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Empowering All Stories


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I listened to an episode of Glennon Doyle’s podcast “We Can Do Hard Things” this past week that featured an interview with one of my favorite actresses, Reese Witherspoon. They were chatting about Reese’s inspiration for starting her production company, Hello Sunshine, which she recently sold for $900 million (she will still oversee day-to-day operations along with her CEO, as they are both significant equity holders). Reese got the idea for the company when she became frustrated by the lack of female stories represented on TV and in film. Her husband pulled her aside and said, “You read more than anyone I know. Buy the rights to a few of these books and see if you can get them produced.” The spark for Hello Sunshine was born and has since resulted in streaming service book adaptations such as “Big Little Lies,” “Little Fires Everywhere,” and “The Morning Show," along with several feature films. It also curates a monthly book club, Reese’s Book Club x Hello Sunshine, which has skyrocketed many authors to New York Times bestseller status (including “Where the Crawdads Sing,” which Hello Sunshine recently produced). 

Even though I don’t know Reese, I feel like we grew up together because we are the same age and I first watched her in the beautiful coming-of-age film, “Man on the Moon.” It was her movie debut and I’ve followed her ever since, watching as she fearlessly paved the way for female storytellers everywhere. As I  listened to the interview, I gave myself a pat on the pack for dipping my own toe in the “showcase female voices” movement. As a journalist, I’ve been telling stories for years. Then I started venturing into short stories, eventually launching a podcast. 

This past year, I completed a first draft of a thriller/suspense novel featuring a podcaster trying to solve the disappearance of her sister. Not long after, my family experienced a painful situation where some of my daughter’s high school classmates started giving her a hard time about proudly discussing her Mexican heritage. She was told she was “too white” to claim being Hispanic (with her blonde hair and blue eyes) and my son overheard some girls talking about the incident at lunch. He was upset and I immediately contacted the school principal, angry to hear about the dissection of my daughter’s heritage. My mother is Hispanic and so are both her parents. My kids grew up visiting this side of the family in Texas and love learning about the culture.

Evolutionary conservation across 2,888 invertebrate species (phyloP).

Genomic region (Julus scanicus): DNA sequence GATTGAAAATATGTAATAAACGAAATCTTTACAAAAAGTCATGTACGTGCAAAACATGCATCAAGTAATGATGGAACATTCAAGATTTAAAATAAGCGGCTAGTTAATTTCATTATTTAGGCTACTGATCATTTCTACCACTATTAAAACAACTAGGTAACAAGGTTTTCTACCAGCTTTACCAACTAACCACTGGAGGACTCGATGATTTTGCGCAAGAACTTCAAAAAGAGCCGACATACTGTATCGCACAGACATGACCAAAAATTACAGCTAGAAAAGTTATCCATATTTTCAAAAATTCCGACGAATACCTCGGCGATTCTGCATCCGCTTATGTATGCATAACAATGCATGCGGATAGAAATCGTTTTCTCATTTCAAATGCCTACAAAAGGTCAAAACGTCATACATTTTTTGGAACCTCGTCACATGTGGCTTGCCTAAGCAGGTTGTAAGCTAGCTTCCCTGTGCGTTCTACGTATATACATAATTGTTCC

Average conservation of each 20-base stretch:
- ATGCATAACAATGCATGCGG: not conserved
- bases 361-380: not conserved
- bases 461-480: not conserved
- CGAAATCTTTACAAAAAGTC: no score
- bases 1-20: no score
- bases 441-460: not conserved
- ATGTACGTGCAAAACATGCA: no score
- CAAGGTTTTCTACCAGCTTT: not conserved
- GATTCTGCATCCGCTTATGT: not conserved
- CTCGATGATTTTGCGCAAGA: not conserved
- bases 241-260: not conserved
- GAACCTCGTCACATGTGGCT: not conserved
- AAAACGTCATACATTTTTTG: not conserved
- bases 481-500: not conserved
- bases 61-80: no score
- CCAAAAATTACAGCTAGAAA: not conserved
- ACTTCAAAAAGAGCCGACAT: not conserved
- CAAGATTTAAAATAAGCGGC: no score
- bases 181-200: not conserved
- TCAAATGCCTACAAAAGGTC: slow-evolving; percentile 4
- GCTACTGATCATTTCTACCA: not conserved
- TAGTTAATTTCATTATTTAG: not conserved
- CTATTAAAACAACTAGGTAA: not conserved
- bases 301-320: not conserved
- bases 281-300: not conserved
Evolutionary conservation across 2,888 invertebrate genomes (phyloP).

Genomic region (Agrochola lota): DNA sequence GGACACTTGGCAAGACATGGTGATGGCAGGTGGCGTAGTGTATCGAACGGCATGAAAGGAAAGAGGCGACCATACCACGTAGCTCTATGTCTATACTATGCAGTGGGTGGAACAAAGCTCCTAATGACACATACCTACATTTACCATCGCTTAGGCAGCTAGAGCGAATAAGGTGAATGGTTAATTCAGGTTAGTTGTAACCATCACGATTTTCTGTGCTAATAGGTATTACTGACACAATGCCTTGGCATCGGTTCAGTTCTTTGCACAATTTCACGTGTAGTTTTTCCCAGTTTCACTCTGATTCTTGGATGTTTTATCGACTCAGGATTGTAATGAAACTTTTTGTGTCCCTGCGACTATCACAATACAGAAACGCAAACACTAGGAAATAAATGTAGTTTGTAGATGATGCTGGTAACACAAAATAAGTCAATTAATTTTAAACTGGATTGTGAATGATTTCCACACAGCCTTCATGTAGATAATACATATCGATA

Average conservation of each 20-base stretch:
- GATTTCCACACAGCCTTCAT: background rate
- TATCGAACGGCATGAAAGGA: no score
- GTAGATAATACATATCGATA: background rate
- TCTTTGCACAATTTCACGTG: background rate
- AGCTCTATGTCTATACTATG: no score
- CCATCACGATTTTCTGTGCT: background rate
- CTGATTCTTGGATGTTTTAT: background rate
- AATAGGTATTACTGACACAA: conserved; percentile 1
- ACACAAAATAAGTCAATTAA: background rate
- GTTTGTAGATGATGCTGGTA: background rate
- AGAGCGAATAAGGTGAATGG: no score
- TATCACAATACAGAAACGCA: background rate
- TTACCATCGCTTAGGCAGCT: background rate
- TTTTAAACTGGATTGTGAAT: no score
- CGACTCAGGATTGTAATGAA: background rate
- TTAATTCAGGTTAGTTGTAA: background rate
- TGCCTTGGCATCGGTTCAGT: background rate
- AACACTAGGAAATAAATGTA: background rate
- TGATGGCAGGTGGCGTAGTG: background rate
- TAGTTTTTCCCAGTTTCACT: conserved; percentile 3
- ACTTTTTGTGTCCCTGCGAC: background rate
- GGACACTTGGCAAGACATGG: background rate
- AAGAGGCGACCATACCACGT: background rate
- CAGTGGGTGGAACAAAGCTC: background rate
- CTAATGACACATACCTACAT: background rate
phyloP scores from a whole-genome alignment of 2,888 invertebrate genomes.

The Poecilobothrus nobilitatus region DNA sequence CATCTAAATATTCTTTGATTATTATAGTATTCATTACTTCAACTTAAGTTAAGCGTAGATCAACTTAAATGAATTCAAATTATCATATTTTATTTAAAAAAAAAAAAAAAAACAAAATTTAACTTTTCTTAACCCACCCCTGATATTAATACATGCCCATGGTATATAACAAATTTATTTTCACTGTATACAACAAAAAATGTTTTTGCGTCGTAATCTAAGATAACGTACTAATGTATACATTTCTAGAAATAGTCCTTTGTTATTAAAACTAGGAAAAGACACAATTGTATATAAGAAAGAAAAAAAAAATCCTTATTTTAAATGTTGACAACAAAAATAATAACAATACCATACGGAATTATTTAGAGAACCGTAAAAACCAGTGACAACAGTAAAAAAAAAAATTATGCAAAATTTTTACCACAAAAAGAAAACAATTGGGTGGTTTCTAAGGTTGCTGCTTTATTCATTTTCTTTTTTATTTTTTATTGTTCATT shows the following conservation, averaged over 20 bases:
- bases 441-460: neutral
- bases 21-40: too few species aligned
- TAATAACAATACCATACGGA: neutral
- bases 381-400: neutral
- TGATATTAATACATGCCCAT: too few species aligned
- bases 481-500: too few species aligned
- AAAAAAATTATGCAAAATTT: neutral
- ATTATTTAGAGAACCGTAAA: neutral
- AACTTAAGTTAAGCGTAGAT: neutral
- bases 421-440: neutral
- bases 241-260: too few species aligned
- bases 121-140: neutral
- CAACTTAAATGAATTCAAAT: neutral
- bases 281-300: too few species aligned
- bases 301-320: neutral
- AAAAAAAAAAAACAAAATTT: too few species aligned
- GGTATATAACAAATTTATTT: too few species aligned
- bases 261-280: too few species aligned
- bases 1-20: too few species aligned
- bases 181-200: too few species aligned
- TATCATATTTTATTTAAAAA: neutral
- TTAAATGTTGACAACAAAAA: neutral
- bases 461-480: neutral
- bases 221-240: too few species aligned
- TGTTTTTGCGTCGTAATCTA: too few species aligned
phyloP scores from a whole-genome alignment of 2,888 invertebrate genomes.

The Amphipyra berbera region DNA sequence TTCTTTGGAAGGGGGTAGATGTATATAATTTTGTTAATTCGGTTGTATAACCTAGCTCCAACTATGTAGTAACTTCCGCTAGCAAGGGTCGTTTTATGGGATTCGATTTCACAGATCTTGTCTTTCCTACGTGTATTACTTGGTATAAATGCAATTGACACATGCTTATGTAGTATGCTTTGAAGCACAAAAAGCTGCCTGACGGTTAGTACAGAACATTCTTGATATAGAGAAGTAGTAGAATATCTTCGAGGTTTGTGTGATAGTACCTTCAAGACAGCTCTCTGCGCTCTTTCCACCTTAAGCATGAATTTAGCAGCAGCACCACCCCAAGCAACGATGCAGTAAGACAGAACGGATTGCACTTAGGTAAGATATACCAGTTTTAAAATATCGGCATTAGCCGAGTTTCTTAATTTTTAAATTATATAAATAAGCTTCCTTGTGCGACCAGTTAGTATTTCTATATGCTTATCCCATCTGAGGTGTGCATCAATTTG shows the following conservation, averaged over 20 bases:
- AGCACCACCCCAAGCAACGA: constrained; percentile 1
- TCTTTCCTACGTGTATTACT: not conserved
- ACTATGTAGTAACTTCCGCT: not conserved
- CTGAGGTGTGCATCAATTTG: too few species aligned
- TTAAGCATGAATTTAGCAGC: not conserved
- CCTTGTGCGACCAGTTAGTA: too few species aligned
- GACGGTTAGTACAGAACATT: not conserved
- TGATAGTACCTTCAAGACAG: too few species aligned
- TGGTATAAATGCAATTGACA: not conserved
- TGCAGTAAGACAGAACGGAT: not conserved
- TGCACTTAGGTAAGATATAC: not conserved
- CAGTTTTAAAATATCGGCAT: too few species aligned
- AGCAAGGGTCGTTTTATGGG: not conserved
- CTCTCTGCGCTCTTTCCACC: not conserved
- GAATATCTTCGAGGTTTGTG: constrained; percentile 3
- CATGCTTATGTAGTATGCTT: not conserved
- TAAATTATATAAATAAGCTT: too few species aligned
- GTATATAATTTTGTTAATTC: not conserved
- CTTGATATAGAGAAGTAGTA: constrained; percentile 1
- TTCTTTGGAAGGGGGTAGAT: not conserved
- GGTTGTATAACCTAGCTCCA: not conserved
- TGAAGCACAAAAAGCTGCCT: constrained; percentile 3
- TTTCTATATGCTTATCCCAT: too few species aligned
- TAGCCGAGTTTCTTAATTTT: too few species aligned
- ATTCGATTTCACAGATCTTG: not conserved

Once we got through much anger and tears, I wondered if maybe the whole incident had been a lesson for me. I had two sisters in the novel I had just completed—what if I made them Mexican-American, like me? One sister could hide her background and the other one could embrace it. One could look like my daughter and the other like my son (brown hair and brown eyes). Their mother and aunt (who raised them) could have parallel feelings about sharing their genetic make-up with people. It would be a chance for me to explore my family relations (and how you can’t assume you know a person’s history by what they look like) in book form. These changes will go into my next draft, and I have a feeling they will be cathartic. 

What personal stories have you been empowered to tell? I’d love to hear your thoughts! 

Renee Roberson is an award-winning writer and magazine editor who also produces the true crime podcast, Missing in the Carolinas.

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